X-linked retinoschisis is a genetic disorder of the retina that primarily affects males in the 1st decade leading to decreased vision, foveal schisis, and peripheral retinoschisis in both eyes.
It is an uncommon disease that has been described in multiple countries, with the highest carrier prevalence reported in Finland: 14 per 10,000 people (1)[A].
X-linked recessive disorder with full penetrance
Gene mutations that encode retinoschisis (RS1) cause this disease (2).
• A primary defect in the Müller cell has been proposed as the etiology of this disease process.
• An abnormality of retinal and choroidal vascular development has also been proposed to cause the retinoschisis cavities.
• X-linked retinoschisis occurs almost exclusively in males who typically present in the first decade of life with decreased vision, strabismus, and nystagmus.
• It may present as early as infancy with nystagmus.
• Foveal retinoschisis is the most characteristic ophthalmoscopic finding and is present in virtually all patients. Radiating striae in the internal limiting membrane (ILM) and foveal microcysts are typically seen. In older patients, pigmentary changes and retina pigment epithelial (RPE) atrophy often evolve over time.
• In approximately 50% of patients, peripheral retinoschisis is present, often inferotemporally. The splitting typically affects the superficial retinal layers.
• Vascular changes such as sheathing, microvascular abnormalities, and retinal neovascularization are sometimes seen.
• Up to 29% of patients have hyperopia and/or strabismus.
• Vitreous hemorrhage and retinal detachment are complications of X-linked retinoschisis. Vitreous hemorrhage can occur from rupture of poorly supported retinal blood vessels or less frequently from neovascularization.
DIAGNOSTIC TESTS & INTERPRETATION
• The electroretinogram (ERG) shows reduced b-wave amplitude in all patients. The a-wave is initially normal but may be reduced in older patients. In advanced cases, the ERG can be virtually unrecordable.
• Visual field testing generally demonstrates a relative central scotoma and absolute scotomas corresponding to the peripheral schisis cavities.
Optical coherence tomography (OCT) can be performed to further assess the foveomacular schisis changes. Although X-linked retinoschisis has traditionally been associated with nerve fiber layer schisis, one study indicates that the schisis cavities can affect multiple layers (nerve fiber layer, inner nuclear layer, outer nuclear layer/outer plexiform layer) and the entire macula (3)[A].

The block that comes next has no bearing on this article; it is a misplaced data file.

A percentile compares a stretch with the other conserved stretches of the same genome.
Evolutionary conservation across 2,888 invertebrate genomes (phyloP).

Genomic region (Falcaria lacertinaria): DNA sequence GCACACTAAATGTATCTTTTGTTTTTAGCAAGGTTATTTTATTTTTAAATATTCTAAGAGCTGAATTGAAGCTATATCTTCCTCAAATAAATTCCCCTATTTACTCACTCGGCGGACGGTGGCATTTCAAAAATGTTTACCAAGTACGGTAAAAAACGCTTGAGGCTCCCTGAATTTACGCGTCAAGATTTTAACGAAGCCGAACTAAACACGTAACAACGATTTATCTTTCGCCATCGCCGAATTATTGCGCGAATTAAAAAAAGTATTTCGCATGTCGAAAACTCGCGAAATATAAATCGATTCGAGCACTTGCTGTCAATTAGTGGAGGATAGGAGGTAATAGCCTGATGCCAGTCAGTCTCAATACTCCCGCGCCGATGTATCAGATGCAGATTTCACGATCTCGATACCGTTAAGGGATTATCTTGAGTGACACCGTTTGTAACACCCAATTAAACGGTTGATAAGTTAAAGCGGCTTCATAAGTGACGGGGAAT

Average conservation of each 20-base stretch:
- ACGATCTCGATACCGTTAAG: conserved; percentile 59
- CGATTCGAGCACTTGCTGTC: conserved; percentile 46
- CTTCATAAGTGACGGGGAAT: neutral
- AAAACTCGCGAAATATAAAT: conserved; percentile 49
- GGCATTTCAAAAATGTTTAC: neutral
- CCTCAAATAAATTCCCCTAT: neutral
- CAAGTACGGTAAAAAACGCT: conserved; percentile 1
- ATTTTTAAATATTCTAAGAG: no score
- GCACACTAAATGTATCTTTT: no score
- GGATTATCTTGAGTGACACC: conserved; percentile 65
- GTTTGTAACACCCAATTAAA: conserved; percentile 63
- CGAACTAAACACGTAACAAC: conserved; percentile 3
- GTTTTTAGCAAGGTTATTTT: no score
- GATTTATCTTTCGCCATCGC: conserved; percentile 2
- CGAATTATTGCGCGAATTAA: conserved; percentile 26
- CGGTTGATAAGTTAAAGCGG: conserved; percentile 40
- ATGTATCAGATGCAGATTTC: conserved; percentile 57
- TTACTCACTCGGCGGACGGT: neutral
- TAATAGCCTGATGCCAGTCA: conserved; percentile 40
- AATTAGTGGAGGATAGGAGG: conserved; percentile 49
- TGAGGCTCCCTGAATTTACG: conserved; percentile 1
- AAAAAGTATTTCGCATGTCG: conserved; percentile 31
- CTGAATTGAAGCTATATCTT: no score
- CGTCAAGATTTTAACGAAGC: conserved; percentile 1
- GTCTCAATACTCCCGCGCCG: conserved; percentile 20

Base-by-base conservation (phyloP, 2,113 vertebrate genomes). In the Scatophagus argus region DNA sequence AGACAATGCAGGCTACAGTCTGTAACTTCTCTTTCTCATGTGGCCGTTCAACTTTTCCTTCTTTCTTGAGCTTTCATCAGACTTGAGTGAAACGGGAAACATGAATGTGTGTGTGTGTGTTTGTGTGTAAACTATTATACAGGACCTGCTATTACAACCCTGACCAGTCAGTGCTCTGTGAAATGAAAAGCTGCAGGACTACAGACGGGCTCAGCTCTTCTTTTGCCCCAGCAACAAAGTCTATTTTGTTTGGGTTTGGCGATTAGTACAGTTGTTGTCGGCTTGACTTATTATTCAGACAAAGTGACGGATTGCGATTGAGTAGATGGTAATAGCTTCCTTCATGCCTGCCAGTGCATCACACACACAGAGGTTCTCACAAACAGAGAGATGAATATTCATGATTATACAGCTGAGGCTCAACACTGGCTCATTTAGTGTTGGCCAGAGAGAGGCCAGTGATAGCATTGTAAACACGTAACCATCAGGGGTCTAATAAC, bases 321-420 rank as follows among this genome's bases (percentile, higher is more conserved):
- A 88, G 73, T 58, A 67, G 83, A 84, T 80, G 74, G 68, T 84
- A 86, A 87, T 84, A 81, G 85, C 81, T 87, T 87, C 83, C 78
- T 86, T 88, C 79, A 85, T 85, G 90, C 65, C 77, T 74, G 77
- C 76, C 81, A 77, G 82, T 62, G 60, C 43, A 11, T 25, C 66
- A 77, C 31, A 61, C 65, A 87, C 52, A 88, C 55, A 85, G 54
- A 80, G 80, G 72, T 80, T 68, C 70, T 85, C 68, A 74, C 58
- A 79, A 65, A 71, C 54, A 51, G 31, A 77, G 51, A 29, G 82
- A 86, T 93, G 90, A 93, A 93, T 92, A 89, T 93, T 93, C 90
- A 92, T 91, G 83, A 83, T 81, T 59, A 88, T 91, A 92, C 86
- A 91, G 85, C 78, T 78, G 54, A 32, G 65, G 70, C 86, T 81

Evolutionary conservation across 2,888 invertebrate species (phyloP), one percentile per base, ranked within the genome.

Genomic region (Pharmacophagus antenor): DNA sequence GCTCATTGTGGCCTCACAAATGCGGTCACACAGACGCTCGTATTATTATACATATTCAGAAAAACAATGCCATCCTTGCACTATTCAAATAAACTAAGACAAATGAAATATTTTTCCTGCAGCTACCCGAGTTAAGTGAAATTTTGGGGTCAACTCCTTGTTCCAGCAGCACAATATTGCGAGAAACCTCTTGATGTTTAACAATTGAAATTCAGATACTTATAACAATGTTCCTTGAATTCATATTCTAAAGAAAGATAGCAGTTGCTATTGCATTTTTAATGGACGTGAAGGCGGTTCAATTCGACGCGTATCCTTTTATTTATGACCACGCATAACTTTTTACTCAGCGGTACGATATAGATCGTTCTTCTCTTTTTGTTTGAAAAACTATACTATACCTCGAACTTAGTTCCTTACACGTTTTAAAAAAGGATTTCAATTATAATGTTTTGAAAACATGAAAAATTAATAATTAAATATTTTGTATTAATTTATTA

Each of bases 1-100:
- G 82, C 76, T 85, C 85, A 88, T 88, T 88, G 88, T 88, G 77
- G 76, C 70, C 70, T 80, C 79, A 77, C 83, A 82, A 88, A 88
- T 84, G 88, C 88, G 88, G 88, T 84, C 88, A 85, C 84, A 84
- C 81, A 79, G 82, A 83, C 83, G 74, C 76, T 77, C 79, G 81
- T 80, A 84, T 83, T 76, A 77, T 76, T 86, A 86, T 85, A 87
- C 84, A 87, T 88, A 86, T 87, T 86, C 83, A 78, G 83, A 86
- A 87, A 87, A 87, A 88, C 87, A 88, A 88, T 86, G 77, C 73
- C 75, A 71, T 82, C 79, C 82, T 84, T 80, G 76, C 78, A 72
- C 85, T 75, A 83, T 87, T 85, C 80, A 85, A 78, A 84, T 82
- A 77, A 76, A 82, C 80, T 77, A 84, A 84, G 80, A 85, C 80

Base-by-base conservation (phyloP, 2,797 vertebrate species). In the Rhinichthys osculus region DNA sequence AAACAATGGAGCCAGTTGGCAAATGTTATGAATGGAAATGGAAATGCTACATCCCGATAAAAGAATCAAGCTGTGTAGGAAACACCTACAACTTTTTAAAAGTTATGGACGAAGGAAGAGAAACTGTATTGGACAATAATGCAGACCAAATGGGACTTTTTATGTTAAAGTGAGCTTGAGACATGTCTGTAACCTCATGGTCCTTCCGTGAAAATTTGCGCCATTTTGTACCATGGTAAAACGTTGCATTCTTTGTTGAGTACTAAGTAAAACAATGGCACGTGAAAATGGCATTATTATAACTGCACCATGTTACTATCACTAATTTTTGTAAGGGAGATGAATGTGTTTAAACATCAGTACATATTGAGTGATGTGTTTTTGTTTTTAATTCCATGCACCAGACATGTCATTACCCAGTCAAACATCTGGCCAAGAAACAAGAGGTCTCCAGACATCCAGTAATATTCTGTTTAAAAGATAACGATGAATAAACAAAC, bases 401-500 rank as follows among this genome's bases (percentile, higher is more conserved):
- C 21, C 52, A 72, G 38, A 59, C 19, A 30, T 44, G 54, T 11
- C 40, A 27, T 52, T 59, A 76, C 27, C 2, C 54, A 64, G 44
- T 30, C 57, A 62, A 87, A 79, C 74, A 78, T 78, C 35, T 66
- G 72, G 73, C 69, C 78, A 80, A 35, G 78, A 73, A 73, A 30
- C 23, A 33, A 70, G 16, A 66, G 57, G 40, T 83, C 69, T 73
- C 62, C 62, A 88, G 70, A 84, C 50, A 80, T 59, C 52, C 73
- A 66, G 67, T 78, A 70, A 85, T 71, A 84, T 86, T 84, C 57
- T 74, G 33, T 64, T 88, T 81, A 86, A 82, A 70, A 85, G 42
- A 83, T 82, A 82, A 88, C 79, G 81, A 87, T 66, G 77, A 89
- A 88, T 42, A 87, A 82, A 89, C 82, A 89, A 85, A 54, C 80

• Acquired retinoschisis
• Retinitis pigmentosa
• Retinal vasculitis
• Goldmann–Favre syndrome: Foveal schisis is also seen. However, the inheritance pattern is autosomal recessive. Patients typically have severe nyctalopia and reduced a- and b-waves on ERG.
• There is no cure for this disorder.
• Refractive error, strabismus, and amblyopia should be treated appropriately.
• Prophylactic laser photocoagulation treatment of schisis cavities has been associated with an increased incidence of rhegmatogenous retinal detachment and, therefore, is not recommended.
• Repair of retinal detachments with vitrectomy and internal tamponade has shown the best results (4). Repair with scleral buckling has had variable outcomes.
• Panretinal photocoagulation is effective in managing neovascularization.
• Vitreous hemorrhage typically clears spontaneously. In cases of dense or nonclearing hemorrhages, vitrectomy may be considered, and should be performed earlier in the amblyogenic age groups.
• Some case reports have suggested a benefit of topical dorzolamide in the treatment of foveal cystic-appearing lesions with improvement in visual acuity (5)[A].
• This is a chronic, slowly progressive disorder.
• Patients should be followed regularly to monitor for complications.
All affected patients and their families should undergo genetic counseling.
Vision loss progresses slowly with retention of reasonable vision until the 5th or 6th decade when visual acuity may worsen secondary to macular atrophy.
Up to 20% of patients will develop retinal detachment, and up to 40% will develop vitreous hemorrhage.